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Retrofit of existing districts and buildings using 5GDHC/anergy networks

What role can 5GDHC networks (anergy networks) play in the retrofit of existing districts and buildings? This is the question, we address on this page.

Why are 5GDHC / anergy networks also an important technology for existing buildings?

5GDHC describes heating networks at ambient temperature whose task is to connect several buildings to a central heat source. A classic case is geothermal energy. Geothermal drillings to install geothermal probes is very expensive. If a separate borehole has to be created for each building, this can lead to very high costs. In addition, there is often not enough space for geothermal probes. However, with a 5GDHC network, it is possible to construct geothermal probes at a central location and transport geothermal heat to several buildings. Since 5GDHC networks are very inexpensive to build (compared to conventional heating networks), this solution can be more economical than installing individual geothermal probes for each building.

Building retrofit with heat pumps

The problem with the refurbishment of buildings and neighborhoods is that a complete decarbonization should always be the goal. However, this is not easy to achieve in the context of modernizing old building stock: The use of combustion technologies such as natural gas boilers, oil heating systems or biomass should be avoided whenever possible. This also reduces the dependence on the price development of fossil fuels. Consequently, not many technologies can be considered for heating: In addition to solar thermal collectors, the heat pump is a key technology. However, solar thermal collectors can only cover significant heat demand in summer months. Therefore, they are often installed to support the supply of domestic hot water during summer months. For base load coverage in winter, a heat pump solution should be used if possible. There are two options here: Either air source heat pump or ground source heat pump. Air source heat pumps are less efficient because they have to overcome a very high temperature lift: In winter, the outside air temperature is at its lowest. At the same time, the supply temperature of the heating system is at its highest. This means that the heat pump runs relatively inefficiently and consumes a lot of electricity. In existing buildings, there is also the problem that the flow temperature of the heating system is quite high anyway (60 °C and more) due to old radiators instead of underfloor heating. For this reason, a ground source heat pump can be worthwhile, as it extracts heat from a higher temperature level: The ground temperature is around 8 °C and largely constant throughout the year. This means that the heat pump runs at a higher efficiency and consumes less electricity. However, as described above, it is very expensive to install geothermal probes for each building. For this reason, it may make sense to consider installing a 5GDHC network. This has several advantages:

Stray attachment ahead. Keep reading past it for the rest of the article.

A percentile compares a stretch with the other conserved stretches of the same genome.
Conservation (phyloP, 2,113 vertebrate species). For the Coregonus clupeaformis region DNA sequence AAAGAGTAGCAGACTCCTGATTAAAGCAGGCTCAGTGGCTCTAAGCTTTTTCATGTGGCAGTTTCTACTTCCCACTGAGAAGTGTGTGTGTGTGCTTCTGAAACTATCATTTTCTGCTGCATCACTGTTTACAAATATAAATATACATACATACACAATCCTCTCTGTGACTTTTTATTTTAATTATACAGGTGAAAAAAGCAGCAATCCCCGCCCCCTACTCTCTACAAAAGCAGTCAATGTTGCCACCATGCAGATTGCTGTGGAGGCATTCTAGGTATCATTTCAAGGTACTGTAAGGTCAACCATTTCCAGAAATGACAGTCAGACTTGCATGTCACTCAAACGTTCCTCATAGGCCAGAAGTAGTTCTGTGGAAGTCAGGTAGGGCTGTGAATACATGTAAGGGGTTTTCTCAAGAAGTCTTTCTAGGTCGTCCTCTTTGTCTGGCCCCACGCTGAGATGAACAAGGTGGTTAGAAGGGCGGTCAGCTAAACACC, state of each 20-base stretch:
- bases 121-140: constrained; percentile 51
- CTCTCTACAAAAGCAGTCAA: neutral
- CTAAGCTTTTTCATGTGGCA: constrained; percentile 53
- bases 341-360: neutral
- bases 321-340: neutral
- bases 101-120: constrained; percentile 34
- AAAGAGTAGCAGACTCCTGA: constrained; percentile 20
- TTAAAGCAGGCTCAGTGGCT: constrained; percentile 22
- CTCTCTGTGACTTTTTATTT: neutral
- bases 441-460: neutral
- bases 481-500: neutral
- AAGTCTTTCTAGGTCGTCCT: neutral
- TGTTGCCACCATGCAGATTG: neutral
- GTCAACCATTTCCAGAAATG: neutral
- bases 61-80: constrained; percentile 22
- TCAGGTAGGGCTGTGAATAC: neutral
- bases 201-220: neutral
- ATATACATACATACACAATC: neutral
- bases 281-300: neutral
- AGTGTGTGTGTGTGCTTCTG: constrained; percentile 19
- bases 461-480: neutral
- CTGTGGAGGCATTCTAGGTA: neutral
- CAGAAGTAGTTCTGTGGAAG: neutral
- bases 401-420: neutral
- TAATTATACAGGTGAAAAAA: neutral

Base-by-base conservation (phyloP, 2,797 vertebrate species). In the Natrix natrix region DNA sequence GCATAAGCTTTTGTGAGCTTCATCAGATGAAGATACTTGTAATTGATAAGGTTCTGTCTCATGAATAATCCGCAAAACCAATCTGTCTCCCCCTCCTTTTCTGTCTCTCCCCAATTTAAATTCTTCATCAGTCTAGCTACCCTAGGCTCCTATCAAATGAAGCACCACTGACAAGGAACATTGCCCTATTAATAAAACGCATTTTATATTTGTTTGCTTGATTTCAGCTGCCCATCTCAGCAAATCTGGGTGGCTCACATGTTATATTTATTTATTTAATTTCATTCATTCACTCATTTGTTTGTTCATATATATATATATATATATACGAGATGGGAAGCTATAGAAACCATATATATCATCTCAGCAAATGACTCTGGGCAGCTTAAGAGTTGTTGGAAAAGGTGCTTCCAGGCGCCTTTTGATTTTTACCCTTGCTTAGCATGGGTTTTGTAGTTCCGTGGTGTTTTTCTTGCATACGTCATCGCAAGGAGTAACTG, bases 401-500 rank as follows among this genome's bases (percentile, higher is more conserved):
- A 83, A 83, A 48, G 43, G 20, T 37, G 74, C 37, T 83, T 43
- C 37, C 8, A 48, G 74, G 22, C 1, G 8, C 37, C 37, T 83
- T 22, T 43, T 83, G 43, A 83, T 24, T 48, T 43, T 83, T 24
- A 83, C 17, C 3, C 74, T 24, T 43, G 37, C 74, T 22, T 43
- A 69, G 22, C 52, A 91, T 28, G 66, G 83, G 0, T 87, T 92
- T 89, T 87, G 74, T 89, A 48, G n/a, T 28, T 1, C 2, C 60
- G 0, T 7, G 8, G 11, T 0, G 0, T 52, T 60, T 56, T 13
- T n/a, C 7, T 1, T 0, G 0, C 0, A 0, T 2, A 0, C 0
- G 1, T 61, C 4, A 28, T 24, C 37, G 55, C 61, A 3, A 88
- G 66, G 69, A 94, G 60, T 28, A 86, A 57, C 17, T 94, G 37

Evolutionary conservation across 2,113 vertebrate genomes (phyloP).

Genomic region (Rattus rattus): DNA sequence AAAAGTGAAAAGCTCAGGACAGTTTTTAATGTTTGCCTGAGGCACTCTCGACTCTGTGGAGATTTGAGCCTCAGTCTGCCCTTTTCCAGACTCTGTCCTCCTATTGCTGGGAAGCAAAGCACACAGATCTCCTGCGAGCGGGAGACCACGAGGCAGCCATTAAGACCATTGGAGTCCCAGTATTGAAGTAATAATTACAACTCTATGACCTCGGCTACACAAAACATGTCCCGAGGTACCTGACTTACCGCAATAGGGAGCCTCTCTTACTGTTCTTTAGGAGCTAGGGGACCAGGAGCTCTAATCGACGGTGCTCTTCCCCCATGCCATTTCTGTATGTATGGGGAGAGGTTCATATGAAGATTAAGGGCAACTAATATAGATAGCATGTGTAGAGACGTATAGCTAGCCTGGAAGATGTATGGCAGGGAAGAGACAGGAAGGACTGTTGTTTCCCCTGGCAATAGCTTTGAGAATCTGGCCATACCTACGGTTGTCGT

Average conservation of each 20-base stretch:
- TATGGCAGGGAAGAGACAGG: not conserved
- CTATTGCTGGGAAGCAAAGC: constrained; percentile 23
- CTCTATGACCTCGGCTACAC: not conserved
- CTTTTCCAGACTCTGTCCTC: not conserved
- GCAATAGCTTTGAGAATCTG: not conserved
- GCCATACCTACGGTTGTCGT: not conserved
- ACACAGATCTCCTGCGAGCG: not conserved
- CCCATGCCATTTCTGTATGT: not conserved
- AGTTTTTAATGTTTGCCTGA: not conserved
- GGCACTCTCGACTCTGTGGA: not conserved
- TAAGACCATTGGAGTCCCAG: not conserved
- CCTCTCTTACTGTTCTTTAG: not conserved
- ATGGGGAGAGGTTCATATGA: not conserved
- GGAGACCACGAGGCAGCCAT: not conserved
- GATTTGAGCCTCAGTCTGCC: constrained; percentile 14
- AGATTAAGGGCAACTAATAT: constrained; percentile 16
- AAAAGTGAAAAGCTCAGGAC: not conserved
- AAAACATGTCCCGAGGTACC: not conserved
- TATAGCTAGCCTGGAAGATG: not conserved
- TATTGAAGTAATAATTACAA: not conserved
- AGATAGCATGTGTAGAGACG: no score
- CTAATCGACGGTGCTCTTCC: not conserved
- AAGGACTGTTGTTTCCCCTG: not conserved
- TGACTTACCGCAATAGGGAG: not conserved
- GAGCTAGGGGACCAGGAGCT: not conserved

• The retrofit is comparatively simple, as it is only necessary to install a heat pump in the building and bring the heat network into the house.
  • Attractive subsidy programs, such as the German Subsidy Program for Efficient Heat Networks (BEW), can be exploited, thus saving considerable investment.
  • Due to the high temperature level of the geothermal heat, the heat pump achieves high annual performance factors (high efficiency).
  • With one renovation measure, several buildings can be converted to renewable heat at the same time.
  • In summer, buildings can be cooled at low cost.
  • As part of the earthworks, further network-related infrastructure (fiber optics) can be laid and old infrastructure (natural gas network) can be dismantled.
  • If a photovoltaic system is also installed in the course of the refurbishment, the own electricity can be used to power the heat pump. This increases the economic efficiency of the PV system and reduces electricity costs.

On our subpages about 5GDHC, you will find a complete list of advantages and disadvantages of 5GDHC networks.

The nPro tool was developed specifically for the conceptual design of 5GDHC networks.

Where is 5GDHC used for the retrofit of neighborhoods and districts?

In general, 5GDHC is predominantly used in newly built districts. In the list of 5GDHC networks you can see in which neighborhoods 5GDHC networks have already been installed and also for which existing neighborhoods such an innovative heating network has been built. One example neighborhood where 5GDHC has been used in existing buildings is the Shamrock Park in Herne. Another example is the modernization of an old building stock in Vienna (project SMART Block Geblerstraße) by means of an anergy network (as 5GDHC network is often called in Austria).

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